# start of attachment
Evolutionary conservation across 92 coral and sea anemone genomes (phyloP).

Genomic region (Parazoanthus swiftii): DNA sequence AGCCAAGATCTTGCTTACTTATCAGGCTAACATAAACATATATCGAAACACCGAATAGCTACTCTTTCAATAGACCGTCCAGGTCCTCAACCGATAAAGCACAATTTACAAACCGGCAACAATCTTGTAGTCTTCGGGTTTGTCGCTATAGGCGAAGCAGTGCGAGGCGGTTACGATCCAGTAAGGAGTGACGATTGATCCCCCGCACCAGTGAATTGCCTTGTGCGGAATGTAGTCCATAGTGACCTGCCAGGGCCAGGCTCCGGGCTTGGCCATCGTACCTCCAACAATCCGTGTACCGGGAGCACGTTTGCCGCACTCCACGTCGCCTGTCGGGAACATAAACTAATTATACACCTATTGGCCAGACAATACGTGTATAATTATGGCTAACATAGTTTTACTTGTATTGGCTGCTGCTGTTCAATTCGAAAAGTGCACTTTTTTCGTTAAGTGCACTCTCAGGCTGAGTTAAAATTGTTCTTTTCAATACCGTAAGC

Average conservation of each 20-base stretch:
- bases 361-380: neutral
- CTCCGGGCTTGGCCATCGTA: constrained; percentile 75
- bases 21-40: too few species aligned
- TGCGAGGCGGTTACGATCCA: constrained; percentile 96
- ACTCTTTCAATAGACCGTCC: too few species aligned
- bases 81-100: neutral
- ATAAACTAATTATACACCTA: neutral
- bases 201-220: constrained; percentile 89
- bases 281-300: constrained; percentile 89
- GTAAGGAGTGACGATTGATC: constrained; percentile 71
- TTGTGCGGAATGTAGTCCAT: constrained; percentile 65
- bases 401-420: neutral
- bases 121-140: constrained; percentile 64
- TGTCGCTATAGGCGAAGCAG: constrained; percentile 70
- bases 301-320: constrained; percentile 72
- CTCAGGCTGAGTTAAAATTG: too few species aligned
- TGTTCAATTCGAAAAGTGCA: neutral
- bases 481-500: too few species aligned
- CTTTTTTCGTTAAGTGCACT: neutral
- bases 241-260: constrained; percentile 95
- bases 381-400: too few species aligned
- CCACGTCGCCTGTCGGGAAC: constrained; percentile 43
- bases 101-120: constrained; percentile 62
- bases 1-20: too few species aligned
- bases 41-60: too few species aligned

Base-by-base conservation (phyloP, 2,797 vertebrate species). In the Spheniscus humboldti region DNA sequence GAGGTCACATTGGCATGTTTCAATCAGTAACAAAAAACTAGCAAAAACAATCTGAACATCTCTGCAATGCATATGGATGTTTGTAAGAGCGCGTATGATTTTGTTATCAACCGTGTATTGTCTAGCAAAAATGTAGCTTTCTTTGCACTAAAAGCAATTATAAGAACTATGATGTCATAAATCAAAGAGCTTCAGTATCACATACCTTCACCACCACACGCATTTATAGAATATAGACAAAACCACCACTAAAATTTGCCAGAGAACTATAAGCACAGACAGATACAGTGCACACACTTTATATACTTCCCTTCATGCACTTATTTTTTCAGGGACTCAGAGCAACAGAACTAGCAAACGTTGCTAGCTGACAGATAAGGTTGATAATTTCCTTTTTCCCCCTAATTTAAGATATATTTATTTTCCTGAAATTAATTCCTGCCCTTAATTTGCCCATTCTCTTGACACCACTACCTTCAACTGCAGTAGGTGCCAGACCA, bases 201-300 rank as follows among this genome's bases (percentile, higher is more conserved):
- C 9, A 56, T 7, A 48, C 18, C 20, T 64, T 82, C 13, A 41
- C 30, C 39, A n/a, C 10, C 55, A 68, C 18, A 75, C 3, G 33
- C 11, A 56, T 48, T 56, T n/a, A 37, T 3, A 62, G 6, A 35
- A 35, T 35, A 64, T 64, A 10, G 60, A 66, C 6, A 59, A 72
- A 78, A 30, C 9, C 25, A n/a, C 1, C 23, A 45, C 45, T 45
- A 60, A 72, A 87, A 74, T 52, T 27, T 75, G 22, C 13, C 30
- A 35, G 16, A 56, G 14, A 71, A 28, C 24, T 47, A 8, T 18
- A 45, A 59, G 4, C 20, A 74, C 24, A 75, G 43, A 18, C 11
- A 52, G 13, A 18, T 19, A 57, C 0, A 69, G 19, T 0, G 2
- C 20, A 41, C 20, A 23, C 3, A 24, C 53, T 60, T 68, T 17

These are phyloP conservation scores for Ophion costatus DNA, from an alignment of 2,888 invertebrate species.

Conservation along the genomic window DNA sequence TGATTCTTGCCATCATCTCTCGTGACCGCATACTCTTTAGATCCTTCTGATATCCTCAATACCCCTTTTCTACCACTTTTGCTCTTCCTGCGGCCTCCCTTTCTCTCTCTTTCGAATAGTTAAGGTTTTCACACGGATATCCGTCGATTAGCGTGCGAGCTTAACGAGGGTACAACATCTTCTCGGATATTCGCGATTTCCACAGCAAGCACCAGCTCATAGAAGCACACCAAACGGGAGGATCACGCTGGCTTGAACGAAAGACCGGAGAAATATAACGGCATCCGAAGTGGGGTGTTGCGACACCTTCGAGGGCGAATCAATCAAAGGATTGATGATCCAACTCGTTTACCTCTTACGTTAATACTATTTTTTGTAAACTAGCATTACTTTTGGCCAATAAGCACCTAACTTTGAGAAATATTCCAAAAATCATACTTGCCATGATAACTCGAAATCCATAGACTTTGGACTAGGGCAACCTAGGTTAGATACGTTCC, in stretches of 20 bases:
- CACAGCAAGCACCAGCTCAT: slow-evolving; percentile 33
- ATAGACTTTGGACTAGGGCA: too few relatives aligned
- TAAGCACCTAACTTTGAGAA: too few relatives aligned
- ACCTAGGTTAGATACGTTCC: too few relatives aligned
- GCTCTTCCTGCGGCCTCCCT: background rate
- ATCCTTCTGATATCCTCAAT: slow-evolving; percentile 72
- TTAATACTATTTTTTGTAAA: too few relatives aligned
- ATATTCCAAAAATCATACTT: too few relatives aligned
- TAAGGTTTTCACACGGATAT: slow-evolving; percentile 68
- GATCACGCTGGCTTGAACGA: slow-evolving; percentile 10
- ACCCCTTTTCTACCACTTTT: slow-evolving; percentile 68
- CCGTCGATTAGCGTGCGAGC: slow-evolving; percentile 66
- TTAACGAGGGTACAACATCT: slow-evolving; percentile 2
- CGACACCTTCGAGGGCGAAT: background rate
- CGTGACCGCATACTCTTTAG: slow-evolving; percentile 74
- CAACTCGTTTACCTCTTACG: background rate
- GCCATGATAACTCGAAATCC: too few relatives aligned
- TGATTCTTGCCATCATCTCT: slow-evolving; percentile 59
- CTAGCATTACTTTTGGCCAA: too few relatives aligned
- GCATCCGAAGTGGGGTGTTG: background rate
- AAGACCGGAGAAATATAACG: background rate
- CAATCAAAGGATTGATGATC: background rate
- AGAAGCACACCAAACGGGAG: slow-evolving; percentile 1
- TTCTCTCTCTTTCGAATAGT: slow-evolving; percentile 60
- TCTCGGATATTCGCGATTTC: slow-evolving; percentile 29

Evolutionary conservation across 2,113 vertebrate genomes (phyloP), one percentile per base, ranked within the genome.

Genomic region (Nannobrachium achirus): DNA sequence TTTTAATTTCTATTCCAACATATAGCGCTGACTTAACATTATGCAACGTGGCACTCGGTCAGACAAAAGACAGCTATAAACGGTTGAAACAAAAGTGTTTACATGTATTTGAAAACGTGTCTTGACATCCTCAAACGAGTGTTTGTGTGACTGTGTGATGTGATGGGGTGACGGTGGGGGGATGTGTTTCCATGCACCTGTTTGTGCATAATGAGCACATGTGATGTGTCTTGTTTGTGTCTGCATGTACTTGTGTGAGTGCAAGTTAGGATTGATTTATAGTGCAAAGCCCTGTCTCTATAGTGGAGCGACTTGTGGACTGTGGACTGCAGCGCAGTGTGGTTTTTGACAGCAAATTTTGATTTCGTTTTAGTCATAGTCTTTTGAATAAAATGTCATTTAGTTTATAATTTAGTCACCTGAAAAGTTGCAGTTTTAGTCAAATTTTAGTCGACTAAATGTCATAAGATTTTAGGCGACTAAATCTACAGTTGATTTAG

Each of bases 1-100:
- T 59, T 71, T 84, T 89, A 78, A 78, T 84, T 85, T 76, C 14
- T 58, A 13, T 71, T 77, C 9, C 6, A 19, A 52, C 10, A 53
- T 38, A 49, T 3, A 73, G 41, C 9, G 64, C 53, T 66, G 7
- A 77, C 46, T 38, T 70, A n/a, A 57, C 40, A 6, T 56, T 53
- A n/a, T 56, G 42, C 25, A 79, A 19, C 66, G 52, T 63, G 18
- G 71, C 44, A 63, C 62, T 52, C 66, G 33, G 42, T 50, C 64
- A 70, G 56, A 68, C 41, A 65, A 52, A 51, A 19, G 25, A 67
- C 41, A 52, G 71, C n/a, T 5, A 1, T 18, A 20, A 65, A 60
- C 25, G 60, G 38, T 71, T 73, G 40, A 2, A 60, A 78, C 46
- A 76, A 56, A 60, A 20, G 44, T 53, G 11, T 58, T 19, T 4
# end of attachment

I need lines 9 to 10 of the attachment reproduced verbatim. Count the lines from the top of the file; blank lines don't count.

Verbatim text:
- bases 81-100: neutral
- ATAAACTAATTATACACCTA: neutral